Ruby gemstoneJanuary 23, 2019
If your birthday is in July, you know the Ruby is your birthstone. You might also know that the Ruby is one of the ‘top drawer’ or precious gemstones – the others in that select group being Diamond, Emerald, and Sapphire – with a hardness of 9 on the Mohs Scale just below that of the Diamond at 10 on that scale. And you probably know that the Ruby is the most desirable and one of the most valuable of all gemstones on earth.
But why or how has it earned such an elevated position in the gem world? The answer in a word is colour because colour is king in the gem world and it is this magnificent colour that is the Ruby’s best feature and explains why the Ruby is also known as “the King of Gemstones”. But who bestowed this title, when, where, and why?
And, being an ‘old’ stone, known by many ancient civilizations, are there any associated legends, myths, or perceived or believed magical properties? To answer these questions, we need to go back in time more than 2,000 years ago to the ‘birthplace’, so to speak, of the first discovery of the Ruby. That country is ancient India whose culture, like all ancient civilizations, is rich with legends, myths, and superstitions.
Ancient Indian Legends & the Ruby
Legend has it that the rulers in that ancient kingdom held the Ruby in such high esteem that they sent out dignitaries to give a new find a ‘right royal welcome’ that then became the insignia of the royal households. That trend or custom still applies today with rubies decorating the insignia – crowns and other regalia – of royal households worldwide. Additionally, the language of that ancient Indian culture was Sanskrit whose word for Ruby is ‘ratnaraj’ that roughly translates into something like ‘king of the gemstones’. And the mineral corundum that created the Ruby is also derived from the Sanskrit word ‘kuruvinda’.
The Mineral corundum
Corundum is one of the hardest minerals on earth and in its pure state it is colorless. Slight traces of certain elements – titanium, iron, chrome, or vanadium – give the pure corundum its many colours that in turn create both Ruby and its ‘sister’ stone Sapphire but only the red variety of corundum can be called Ruby with all other colours classified as Sapphires. This close relationship between the Ruby and Sapphire was not discovered until the beginning of the 19th century, which explains why, prior to that era, many red stones, e.g. red garnets, red spinels, were wrongly classified as Rubies, as proved by the revelation that the ‘Black Ruby’ and the ‘Timur Ruby’ in the British Crown Jewels are not Rubies at all but Spinels.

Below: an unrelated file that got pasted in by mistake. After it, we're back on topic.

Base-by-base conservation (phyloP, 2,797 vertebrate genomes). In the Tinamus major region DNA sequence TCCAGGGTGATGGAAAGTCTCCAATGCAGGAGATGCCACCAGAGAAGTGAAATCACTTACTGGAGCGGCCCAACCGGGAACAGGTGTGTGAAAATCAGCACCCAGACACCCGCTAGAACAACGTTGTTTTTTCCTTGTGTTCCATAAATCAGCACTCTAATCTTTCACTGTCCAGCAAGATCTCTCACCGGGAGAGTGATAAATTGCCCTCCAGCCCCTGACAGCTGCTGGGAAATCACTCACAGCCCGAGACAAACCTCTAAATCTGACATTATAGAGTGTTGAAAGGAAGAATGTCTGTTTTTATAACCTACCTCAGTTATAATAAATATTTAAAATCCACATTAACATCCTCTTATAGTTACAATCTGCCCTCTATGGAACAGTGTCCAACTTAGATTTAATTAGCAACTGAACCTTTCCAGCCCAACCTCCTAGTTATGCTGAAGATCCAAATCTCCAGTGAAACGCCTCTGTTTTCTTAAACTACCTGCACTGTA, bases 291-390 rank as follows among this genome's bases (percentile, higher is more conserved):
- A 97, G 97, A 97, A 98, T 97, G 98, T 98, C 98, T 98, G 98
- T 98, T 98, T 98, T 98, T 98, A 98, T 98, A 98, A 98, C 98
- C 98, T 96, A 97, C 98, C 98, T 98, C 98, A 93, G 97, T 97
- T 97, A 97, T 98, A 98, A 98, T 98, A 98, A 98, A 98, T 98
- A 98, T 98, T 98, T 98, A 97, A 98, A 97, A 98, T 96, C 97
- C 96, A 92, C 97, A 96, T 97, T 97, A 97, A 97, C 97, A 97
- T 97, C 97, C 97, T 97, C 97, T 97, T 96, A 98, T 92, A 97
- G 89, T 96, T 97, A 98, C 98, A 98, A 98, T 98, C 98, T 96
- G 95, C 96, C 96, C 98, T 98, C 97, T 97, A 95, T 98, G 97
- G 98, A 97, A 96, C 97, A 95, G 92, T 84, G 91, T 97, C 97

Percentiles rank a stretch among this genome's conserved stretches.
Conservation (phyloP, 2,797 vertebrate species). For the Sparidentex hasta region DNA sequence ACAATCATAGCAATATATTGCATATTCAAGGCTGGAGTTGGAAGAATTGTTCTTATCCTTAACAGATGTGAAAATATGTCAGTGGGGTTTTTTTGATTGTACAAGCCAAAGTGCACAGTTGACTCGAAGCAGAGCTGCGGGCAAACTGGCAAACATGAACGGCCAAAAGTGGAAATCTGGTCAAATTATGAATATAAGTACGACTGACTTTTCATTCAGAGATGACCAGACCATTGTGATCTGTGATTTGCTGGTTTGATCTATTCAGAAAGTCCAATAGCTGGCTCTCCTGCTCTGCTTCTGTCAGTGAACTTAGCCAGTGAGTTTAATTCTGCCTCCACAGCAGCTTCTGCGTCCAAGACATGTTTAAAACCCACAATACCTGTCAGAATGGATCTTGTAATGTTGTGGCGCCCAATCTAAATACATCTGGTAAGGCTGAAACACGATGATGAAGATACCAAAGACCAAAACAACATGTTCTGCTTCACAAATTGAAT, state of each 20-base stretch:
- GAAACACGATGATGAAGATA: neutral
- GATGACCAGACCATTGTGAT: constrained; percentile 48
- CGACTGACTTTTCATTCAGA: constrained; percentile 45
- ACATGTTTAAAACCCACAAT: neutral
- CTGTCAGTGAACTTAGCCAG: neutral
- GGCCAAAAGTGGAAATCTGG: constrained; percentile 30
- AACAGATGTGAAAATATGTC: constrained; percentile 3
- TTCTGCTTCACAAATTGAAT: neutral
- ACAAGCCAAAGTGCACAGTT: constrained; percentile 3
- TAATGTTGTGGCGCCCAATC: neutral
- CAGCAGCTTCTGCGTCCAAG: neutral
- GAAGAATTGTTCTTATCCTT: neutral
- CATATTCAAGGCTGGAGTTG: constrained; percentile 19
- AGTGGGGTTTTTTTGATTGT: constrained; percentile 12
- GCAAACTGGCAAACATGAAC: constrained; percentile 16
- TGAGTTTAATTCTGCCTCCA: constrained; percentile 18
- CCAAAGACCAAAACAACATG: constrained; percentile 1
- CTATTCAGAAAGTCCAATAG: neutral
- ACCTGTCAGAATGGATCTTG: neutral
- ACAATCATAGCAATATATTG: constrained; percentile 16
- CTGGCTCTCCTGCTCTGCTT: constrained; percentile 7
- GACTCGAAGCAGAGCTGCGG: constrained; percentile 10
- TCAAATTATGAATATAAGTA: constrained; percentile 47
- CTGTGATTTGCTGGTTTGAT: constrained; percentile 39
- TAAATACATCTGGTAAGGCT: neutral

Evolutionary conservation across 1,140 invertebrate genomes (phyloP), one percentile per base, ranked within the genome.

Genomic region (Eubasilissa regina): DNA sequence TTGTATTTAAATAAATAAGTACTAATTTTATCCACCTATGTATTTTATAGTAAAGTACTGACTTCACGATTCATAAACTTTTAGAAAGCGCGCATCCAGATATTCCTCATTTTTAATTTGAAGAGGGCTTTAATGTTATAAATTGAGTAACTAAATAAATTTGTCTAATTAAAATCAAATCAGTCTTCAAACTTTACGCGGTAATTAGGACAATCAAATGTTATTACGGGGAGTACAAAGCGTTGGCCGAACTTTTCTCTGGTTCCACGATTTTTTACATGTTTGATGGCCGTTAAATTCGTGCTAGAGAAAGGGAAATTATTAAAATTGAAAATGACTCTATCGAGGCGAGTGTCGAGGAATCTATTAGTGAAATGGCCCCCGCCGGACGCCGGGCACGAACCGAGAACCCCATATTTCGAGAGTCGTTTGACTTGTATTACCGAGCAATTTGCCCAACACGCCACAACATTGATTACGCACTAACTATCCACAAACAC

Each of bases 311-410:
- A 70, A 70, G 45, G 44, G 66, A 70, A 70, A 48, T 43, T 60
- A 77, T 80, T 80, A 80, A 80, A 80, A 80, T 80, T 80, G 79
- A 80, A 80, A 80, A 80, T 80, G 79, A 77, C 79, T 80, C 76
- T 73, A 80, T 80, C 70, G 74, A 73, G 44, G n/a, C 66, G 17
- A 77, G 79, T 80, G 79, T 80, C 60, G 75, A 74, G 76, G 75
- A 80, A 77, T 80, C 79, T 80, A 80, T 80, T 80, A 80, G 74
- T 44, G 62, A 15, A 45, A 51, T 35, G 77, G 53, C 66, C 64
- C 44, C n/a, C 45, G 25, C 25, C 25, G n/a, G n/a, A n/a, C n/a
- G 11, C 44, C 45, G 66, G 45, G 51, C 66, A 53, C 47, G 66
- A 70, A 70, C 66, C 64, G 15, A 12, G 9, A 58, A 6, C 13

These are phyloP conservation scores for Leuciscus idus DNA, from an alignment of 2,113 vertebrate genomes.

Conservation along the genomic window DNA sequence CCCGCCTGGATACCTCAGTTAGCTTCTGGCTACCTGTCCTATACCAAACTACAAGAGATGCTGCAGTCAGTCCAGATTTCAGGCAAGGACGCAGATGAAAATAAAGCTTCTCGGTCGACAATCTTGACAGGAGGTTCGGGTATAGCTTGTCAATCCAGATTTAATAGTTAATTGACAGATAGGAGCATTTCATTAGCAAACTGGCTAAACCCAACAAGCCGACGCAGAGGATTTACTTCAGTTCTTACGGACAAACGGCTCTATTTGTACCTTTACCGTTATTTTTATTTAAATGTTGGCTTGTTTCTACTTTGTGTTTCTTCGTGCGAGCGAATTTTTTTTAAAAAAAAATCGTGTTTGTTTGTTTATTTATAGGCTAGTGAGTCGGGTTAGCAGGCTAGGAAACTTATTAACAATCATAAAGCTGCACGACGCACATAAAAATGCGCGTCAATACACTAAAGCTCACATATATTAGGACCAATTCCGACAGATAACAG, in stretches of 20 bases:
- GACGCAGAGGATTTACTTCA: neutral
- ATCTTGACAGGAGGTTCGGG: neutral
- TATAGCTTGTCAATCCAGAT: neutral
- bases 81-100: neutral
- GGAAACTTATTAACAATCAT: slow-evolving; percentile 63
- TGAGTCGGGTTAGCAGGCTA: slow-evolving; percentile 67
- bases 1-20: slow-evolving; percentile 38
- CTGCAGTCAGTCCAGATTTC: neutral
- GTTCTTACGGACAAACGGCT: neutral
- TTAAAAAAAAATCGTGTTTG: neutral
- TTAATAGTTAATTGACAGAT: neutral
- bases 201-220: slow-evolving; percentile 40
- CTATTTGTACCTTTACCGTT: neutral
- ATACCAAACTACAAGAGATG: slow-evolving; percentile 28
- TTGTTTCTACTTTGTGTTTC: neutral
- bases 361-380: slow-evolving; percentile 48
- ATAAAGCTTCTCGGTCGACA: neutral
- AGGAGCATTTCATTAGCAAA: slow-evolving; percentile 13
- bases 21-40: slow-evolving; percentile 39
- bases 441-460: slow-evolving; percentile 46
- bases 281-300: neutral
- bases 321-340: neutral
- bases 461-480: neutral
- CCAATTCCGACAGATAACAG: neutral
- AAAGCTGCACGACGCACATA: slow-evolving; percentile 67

Symbolism & Myths
The Ruby-red colour associated with the Ruby is not just any red or any old color but rather a warm, fiery incomparable color that is loaded with symbolism, i.e. blood and fire implying life and warmth thus making the Ruby the perfect gemstone for an engagement ring for it symbolizes the unbridled, passionate love the engaged pair feel for each other. In ancient times too, many ancient cultures likened the Ruby’s incomparable color to that of blood and therefore believed the Ruby held the power of life.
Being an ancient gemstone, the Ruby was believed to have certain magical powers so the wearer would be blessed with health, wealth, wisdom, outstanding success in matters of the heart, and the ability to live in peace with his/her enemies. And, when worn as a talisman, the Ruby, symbolizing power and protection, was also believed to have the power of invulnerability to protect the warrior in battle. And for a more modern allusion, consider if you will The Wizard of Oz and Dorothy’s ruby slippers, which were her talisman to protect her from evil.
Beliefs & Other Ruby Facts
Whether or not you believe in any of these perceived or mystical qualities, you can be absolutely assured that the Ruby, aptly named as the undisputed ‘ruler of the gem world’ for thousands of years is one of the most sought-after gems on the planet and therefore, as you might expect, requires very deep pockets to purchase one, especially those in large sizes or more than 3 carats, which are rare. One such large Ruby that fetched an astronomical price was a 16 carat stone that sold at Sotheby’s Auction House in 1988 for US$227,300.00 per carat. Imagine what its price tag would be today, 30 years later…
Another example is the 8.24 carat ruby ring belonging to Elizabeth Taylor and made by Van Cleef & Arpels that sold at auction in 2011 for US$4.2M or a staggering $500,000.00 per carat. The most expensive ruby, however, and probably the largest ever found at 32.8 carats and known as the “Hope Ruby” sold in 2014 for US$38M. And, by way of comparison, a high quality Ruby of more than 10 carats will probably cost you more than a similar sized diamond that averages a sales price of $125,000.00 per carat!
And, did you know that the Ruby on the Zodiac calendar is the birthstone for Capricorn? And where anniversaries are concerned the Ruby is the gemstone for the 5th and 40th wedding anniversaries.
Please for more information about rubies contact LL Private Jewellers at 604-684-6343.